To say that George Harvey was an accomplished fly fisherman might be the biggest understatement ever uttered by man. From pioneering and instructing the Penn State fly fishing coarse, to his books and writings, George's fingerprint is firmly stamped on the fly fishing world as we know it today. Known as one of the true giants of Central Pennsylvania fly fishing, George's aka-lades are far to broad to cover in one blog post. I would, however, like to talk about his infamous "Harvey Leader"
Next to the fly line itself, your leader may well be the most important piece of equipment you use. I find it funny that one of the most important things is often one of the most overlooked. Your leader serves several purposes as it relates to fly casting and presentation. First, it must be stiff through the butt section to allow for a smooth transfer of energy. This will allow for good "turn over" when fishing a long leader with a dry fly, or chucking a heavy Nymph rig. The middle section must continue the energy transfer, but the materials need to be a little softer and more supple as we move toward the tippet. Finally, the leader must land with enough slack to achieve a good drift.
Eric Stroup talks in depth about the Harvey Leader on his web site "Face Time Fly Fishing" Anyone reading this that is a Trout fisherman should check out his site and join. There is a wealth of information on there for the beginner as well as the seasoned veteran.
After hearing Eric talk about the importance of leader design and function I decided I would tie a few up and reserve judgement until I fished the Harvey Leader system for one full year. In January of 2014 I tied my first leader on and fished this leader system for one full calender year (Trout fishing) and the results were eye opening. But before we get to that lets talk more about the leader itself.
The formula has been tweaked over the years I am sure. Advancements in monofiliment material have aided in better leader construction, but the premise of the design has stayed the same. Basically what we are doing is building connecting sections of monofiliment ranging from 10 to18 inches in length. The length of the section depends where in the system the particular section is. Each section is an average of .002 (two thousands of an inch) smaller then the previous section. It sounds complicated, but really it is not. Here is the table I am currently using for my leader construction.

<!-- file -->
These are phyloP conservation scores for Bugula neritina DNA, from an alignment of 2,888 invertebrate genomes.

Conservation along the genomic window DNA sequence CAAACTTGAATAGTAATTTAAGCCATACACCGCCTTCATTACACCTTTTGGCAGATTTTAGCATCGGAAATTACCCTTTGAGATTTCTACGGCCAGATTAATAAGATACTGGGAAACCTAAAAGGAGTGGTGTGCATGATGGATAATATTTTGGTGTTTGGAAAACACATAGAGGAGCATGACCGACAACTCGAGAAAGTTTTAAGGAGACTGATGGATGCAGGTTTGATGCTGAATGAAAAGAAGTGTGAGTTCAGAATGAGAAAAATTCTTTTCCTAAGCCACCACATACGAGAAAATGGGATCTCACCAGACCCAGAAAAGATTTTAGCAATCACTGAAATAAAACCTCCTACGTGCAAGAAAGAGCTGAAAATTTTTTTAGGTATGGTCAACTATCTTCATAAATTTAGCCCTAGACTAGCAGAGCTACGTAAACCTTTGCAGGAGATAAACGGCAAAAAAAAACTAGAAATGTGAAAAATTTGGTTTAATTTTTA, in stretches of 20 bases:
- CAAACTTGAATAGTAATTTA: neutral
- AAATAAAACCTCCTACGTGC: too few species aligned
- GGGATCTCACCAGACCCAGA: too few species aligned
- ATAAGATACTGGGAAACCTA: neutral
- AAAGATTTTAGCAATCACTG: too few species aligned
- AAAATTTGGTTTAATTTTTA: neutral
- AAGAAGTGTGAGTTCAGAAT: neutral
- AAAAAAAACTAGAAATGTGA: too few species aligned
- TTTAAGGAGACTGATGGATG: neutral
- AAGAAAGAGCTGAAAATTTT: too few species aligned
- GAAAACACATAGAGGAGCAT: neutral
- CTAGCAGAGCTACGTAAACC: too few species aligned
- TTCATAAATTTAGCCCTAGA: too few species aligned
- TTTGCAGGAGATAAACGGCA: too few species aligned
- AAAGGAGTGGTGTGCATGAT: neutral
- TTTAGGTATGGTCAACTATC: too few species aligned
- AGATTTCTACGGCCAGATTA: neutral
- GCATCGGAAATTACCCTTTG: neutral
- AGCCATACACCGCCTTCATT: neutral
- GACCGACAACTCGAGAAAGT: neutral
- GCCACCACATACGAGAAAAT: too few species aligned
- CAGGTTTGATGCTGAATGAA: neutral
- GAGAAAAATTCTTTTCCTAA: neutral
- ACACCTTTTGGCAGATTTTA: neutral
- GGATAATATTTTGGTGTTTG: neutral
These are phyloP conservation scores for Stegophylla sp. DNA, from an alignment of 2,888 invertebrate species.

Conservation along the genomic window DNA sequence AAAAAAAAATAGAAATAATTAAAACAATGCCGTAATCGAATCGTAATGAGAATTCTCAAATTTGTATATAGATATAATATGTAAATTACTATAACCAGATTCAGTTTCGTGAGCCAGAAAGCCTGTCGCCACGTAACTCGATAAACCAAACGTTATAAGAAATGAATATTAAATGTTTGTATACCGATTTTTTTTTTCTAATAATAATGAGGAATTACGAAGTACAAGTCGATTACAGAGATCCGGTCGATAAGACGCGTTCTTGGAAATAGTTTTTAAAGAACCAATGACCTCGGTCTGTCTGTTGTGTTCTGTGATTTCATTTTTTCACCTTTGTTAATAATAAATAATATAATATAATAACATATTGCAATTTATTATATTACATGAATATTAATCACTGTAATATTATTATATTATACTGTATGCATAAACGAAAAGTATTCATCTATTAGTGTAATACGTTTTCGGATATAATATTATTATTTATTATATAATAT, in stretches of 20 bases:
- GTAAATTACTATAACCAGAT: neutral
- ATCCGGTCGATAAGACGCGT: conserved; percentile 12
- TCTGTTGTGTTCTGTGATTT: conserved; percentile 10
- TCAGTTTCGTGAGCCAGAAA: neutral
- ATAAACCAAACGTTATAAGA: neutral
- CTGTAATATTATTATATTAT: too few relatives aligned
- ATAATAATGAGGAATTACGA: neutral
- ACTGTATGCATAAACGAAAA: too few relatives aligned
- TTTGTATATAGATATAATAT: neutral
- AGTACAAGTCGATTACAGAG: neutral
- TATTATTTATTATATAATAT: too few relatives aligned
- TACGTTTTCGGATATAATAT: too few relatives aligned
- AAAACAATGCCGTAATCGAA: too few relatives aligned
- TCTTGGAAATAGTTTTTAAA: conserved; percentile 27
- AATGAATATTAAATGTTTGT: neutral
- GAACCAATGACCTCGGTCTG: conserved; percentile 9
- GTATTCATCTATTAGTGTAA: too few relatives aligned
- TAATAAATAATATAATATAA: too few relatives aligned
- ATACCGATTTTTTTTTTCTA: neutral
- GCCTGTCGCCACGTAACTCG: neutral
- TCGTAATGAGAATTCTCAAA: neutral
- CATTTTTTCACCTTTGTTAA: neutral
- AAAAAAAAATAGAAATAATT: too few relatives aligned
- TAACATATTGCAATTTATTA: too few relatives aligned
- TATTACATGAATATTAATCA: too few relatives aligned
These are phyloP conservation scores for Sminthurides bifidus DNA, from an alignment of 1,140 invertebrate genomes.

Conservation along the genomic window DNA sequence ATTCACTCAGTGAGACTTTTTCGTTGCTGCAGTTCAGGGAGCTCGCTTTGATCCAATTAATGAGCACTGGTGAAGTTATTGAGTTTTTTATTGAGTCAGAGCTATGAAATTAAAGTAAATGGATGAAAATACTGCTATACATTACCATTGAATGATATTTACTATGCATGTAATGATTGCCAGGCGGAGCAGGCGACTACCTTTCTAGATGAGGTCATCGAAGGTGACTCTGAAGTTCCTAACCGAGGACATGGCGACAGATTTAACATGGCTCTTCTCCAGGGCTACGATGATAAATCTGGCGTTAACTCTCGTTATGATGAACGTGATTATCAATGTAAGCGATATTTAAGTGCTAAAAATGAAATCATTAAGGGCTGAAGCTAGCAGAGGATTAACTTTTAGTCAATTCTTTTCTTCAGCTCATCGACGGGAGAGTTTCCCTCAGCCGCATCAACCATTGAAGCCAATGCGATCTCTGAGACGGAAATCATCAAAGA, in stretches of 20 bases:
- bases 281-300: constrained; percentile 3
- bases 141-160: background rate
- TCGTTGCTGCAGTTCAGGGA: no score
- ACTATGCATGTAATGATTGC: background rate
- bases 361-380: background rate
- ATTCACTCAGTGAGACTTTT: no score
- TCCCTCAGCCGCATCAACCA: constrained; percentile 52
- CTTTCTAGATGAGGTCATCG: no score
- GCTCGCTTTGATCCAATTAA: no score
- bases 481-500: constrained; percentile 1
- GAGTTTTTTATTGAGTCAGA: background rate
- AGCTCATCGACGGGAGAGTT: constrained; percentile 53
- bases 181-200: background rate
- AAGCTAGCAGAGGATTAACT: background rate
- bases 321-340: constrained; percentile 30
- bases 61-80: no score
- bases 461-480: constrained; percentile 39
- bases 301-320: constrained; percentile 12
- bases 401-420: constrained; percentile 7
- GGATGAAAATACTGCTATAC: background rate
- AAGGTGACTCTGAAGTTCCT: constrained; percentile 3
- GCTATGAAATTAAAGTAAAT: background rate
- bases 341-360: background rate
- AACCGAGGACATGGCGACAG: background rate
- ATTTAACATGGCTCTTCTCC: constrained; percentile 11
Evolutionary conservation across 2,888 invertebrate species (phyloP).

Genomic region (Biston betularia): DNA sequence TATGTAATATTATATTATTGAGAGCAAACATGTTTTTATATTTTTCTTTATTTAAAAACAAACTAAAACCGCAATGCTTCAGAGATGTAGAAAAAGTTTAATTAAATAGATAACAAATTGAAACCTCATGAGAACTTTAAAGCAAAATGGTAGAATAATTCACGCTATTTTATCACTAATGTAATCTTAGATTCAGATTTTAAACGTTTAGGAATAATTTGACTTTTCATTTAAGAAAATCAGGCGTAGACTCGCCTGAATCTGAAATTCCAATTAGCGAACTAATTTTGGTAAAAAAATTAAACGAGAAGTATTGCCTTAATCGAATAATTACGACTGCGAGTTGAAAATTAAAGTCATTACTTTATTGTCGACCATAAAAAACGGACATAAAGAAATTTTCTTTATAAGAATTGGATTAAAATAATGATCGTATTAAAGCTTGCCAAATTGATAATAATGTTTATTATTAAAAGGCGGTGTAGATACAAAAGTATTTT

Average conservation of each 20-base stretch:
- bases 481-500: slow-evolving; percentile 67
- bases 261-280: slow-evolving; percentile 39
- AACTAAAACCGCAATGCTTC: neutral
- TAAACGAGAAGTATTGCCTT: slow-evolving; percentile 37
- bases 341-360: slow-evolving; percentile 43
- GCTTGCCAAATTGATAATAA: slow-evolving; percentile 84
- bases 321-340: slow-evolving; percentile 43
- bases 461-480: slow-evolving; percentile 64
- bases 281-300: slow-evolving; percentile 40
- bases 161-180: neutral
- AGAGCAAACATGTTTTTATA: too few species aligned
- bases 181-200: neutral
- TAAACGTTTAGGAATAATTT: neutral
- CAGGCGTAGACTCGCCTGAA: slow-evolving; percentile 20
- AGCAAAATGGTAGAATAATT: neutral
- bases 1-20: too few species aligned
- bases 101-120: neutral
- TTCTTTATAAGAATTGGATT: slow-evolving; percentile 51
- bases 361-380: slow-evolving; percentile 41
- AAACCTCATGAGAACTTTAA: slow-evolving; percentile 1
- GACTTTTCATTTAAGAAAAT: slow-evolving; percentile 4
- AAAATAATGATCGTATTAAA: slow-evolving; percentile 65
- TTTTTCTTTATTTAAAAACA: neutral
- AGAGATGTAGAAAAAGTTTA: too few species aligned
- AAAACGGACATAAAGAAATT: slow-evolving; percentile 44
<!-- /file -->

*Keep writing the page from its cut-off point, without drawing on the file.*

.017 20 LB. Maxima Ultragreen 10"
.015 15 LB. Maxima Ultragreen 18"
.013 12 LB. Maxima Ultragreen 18"
.010 8 LB. 1x Maxima Ultragreen 18"
.009 10 LB .2x Rio Powerflex 12"
.008 8.2 LB. 3x Rio Powerflex 18"
.007 6.4 LB. 4x Rio Powerflex 18"
You will notice as we switch from the Maxima to the Rio Product the "pound test" actually goes up. This is due to the fact that across the board Rio's tippet is stronger than their competitors in the same line diameter. One of the reasons I like the Rio products. Don't worry about the pound test, what we are looking for is the average of the .002 taper through the hole leader system. If you research this online you will see many people recommend to use the Maxima Chameleon product (the brown Maxima). I have found the Ultragreen to be plenty stiff enough and I believe it knots easier than the Chameleon. All sections are connected with Blood Knots.
This is my basic leader that I start with. Depending on the situation I will start here and add tippet to the 4X section. If I am fishing a Nymph rig I will usually tie the first nymph onto the 4X section and tie the rest "truck and trailer style" to complete my rig. If I am fishing a dry or a dry and dropper set up I may start on the 4x section depending on the dry fly. If I need to go to 5X I will knot 24 inches of 5X to the 4X section. If I need to go to 6X I will knot 18 inches of 5X to the 4X and then tie 24 Inches of 6X to the 5X section. You can see we are keeping the taper throughout the system. Although all of the measurements are approximate A quick addition of the sections and you will realize if you are fishing 6X you are on a pretty long leader. Usually if you are on 6X you are fishing a pretty small dry fly (usually 18 or smaller). With a little practice and proper casting technique you will be surprised how easy this leader turns over.